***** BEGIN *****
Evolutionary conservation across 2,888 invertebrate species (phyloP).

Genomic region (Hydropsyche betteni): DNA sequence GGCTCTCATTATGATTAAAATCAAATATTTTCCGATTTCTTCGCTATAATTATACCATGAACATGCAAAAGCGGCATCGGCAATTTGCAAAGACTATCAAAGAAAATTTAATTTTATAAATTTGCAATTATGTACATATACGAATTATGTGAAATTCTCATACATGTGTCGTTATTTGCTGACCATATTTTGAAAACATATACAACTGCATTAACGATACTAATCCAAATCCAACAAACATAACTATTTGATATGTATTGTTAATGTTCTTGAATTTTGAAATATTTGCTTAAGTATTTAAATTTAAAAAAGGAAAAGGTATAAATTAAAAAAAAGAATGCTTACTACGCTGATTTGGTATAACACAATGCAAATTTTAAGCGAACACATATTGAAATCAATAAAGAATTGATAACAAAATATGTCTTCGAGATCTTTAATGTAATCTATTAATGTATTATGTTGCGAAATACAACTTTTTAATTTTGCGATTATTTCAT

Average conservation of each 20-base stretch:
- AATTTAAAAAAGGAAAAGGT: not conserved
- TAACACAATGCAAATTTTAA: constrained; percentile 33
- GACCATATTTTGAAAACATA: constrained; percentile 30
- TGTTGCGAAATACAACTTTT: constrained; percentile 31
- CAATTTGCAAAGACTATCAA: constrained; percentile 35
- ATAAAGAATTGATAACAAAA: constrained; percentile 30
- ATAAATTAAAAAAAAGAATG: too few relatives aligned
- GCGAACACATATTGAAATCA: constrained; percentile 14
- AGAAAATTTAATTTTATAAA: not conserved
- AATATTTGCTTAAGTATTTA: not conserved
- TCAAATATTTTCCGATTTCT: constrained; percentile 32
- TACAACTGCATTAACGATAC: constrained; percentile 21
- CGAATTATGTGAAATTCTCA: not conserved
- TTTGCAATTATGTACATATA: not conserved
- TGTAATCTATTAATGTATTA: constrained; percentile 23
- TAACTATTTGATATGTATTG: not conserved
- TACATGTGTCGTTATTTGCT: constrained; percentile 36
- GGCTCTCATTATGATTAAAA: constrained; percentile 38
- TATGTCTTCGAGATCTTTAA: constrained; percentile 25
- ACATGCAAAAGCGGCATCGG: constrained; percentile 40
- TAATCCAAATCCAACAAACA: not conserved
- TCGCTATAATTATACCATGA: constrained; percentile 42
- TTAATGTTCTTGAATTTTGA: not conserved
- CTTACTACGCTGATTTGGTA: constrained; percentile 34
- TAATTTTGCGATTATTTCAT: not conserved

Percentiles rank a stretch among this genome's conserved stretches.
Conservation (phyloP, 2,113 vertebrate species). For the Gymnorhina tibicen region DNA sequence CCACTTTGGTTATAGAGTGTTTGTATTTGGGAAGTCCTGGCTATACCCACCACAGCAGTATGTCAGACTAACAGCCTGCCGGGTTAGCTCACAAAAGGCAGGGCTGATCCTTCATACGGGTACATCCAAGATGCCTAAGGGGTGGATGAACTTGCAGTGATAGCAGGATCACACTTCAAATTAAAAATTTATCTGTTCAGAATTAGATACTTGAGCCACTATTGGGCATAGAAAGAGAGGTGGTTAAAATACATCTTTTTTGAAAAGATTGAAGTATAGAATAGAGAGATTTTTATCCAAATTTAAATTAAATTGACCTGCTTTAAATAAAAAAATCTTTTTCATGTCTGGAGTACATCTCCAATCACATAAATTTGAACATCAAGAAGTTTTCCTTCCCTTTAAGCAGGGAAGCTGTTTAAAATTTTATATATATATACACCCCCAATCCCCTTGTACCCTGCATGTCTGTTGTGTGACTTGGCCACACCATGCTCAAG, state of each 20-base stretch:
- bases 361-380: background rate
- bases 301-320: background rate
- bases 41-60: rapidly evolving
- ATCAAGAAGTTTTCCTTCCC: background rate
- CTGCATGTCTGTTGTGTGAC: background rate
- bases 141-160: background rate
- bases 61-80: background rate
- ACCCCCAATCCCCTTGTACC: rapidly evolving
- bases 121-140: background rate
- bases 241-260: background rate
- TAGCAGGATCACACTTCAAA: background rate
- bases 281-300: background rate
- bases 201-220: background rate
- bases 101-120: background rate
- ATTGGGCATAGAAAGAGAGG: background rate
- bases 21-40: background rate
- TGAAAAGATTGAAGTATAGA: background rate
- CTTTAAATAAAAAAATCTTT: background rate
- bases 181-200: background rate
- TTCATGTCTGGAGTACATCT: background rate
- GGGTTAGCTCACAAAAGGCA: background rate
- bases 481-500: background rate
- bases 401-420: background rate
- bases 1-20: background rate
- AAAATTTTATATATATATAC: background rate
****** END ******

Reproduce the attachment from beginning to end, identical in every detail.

Evolutionary conservation across 2,888 invertebrate species (phyloP).

Genomic region (Hydropsyche betteni): DNA sequence GGCTCTCATTATGATTAAAATCAAATATTTTCCGATTTCTTCGCTATAATTATACCATGAACATGCAAAAGCGGCATCGGCAATTTGCAAAGACTATCAAAGAAAATTTAATTTTATAAATTTGCAATTATGTACATATACGAATTATGTGAAATTCTCATACATGTGTCGTTATTTGCTGACCATATTTTGAAAACATATACAACTGCATTAACGATACTAATCCAAATCCAACAAACATAACTATTTGATATGTATTGTTAATGTTCTTGAATTTTGAAATATTTGCTTAAGTATTTAAATTTAAAAAAGGAAAAGGTATAAATTAAAAAAAAGAATGCTTACTACGCTGATTTGGTATAACACAATGCAAATTTTAAGCGAACACATATTGAAATCAATAAAGAATTGATAACAAAATATGTCTTCGAGATCTTTAATGTAATCTATTAATGTATTATGTTGCGAAATACAACTTTTTAATTTTGCGATTATTTCAT

Average conservation of each 20-base stretch:
- AATTTAAAAAAGGAAAAGGT: not conserved
- TAACACAATGCAAATTTTAA: constrained; percentile 33
- GACCATATTTTGAAAACATA: constrained; percentile 30
- TGTTGCGAAATACAACTTTT: constrained; percentile 31
- CAATTTGCAAAGACTATCAA: constrained; percentile 35
- ATAAAGAATTGATAACAAAA: constrained; percentile 30
- ATAAATTAAAAAAAAGAATG: too few relatives aligned
- GCGAACACATATTGAAATCA: constrained; percentile 14
- AGAAAATTTAATTTTATAAA: not conserved
- AATATTTGCTTAAGTATTTA: not conserved
- TCAAATATTTTCCGATTTCT: constrained; percentile 32
- TACAACTGCATTAACGATAC: constrained; percentile 21
- CGAATTATGTGAAATTCTCA: not conserved
- TTTGCAATTATGTACATATA: not conserved
- TGTAATCTATTAATGTATTA: constrained; percentile 23
- TAACTATTTGATATGTATTG: not conserved
- TACATGTGTCGTTATTTGCT: constrained; percentile 36
- GGCTCTCATTATGATTAAAA: constrained; percentile 38
- TATGTCTTCGAGATCTTTAA: constrained; percentile 25
- ACATGCAAAAGCGGCATCGG: constrained; percentile 40
- TAATCCAAATCCAACAAACA: not conserved
- TCGCTATAATTATACCATGA: constrained; percentile 42
- TTAATGTTCTTGAATTTTGA: not conserved
- CTTACTACGCTGATTTGGTA: constrained; percentile 34
- TAATTTTGCGATTATTTCAT: not conserved

Percentiles rank a stretch among this genome's conserved stretches.
Conservation (phyloP, 2,113 vertebrate species). For the Gymnorhina tibicen region DNA sequence CCACTTTGGTTATAGAGTGTTTGTATTTGGGAAGTCCTGGCTATACCCACCACAGCAGTATGTCAGACTAACAGCCTGCCGGGTTAGCTCACAAAAGGCAGGGCTGATCCTTCATACGGGTACATCCAAGATGCCTAAGGGGTGGATGAACTTGCAGTGATAGCAGGATCACACTTCAAATTAAAAATTTATCTGTTCAGAATTAGATACTTGAGCCACTATTGGGCATAGAAAGAGAGGTGGTTAAAATACATCTTTTTTGAAAAGATTGAAGTATAGAATAGAGAGATTTTTATCCAAATTTAAATTAAATTGACCTGCTTTAAATAAAAAAATCTTTTTCATGTCTGGAGTACATCTCCAATCACATAAATTTGAACATCAAGAAGTTTTCCTTCCCTTTAAGCAGGGAAGCTGTTTAAAATTTTATATATATATACACCCCCAATCCCCTTGTACCCTGCATGTCTGTTGTGTGACTTGGCCACACCATGCTCAAG, state of each 20-base stretch:
- bases 361-380: background rate
- bases 301-320: background rate
- bases 41-60: rapidly evolving
- ATCAAGAAGTTTTCCTTCCC: background rate
- CTGCATGTCTGTTGTGTGAC: background rate
- bases 141-160: background rate
- bases 61-80: background rate
- ACCCCCAATCCCCTTGTACC: rapidly evolving
- bases 121-140: background rate
- bases 241-260: background rate
- TAGCAGGATCACACTTCAAA: background rate
- bases 281-300: background rate
- bases 201-220: background rate
- bases 101-120: background rate
- ATTGGGCATAGAAAGAGAGG: background rate
- bases 21-40: background rate
- TGAAAAGATTGAAGTATAGA: background rate
- CTTTAAATAAAAAAATCTTT: background rate
- bases 181-200: background rate
- TTCATGTCTGGAGTACATCT: background rate
- GGGTTAGCTCACAAAAGGCA: background rate
- bases 481-500: background rate
- bases 401-420: background rate
- bases 1-20: background rate
- AAAATTTTATATATATATAC: background rate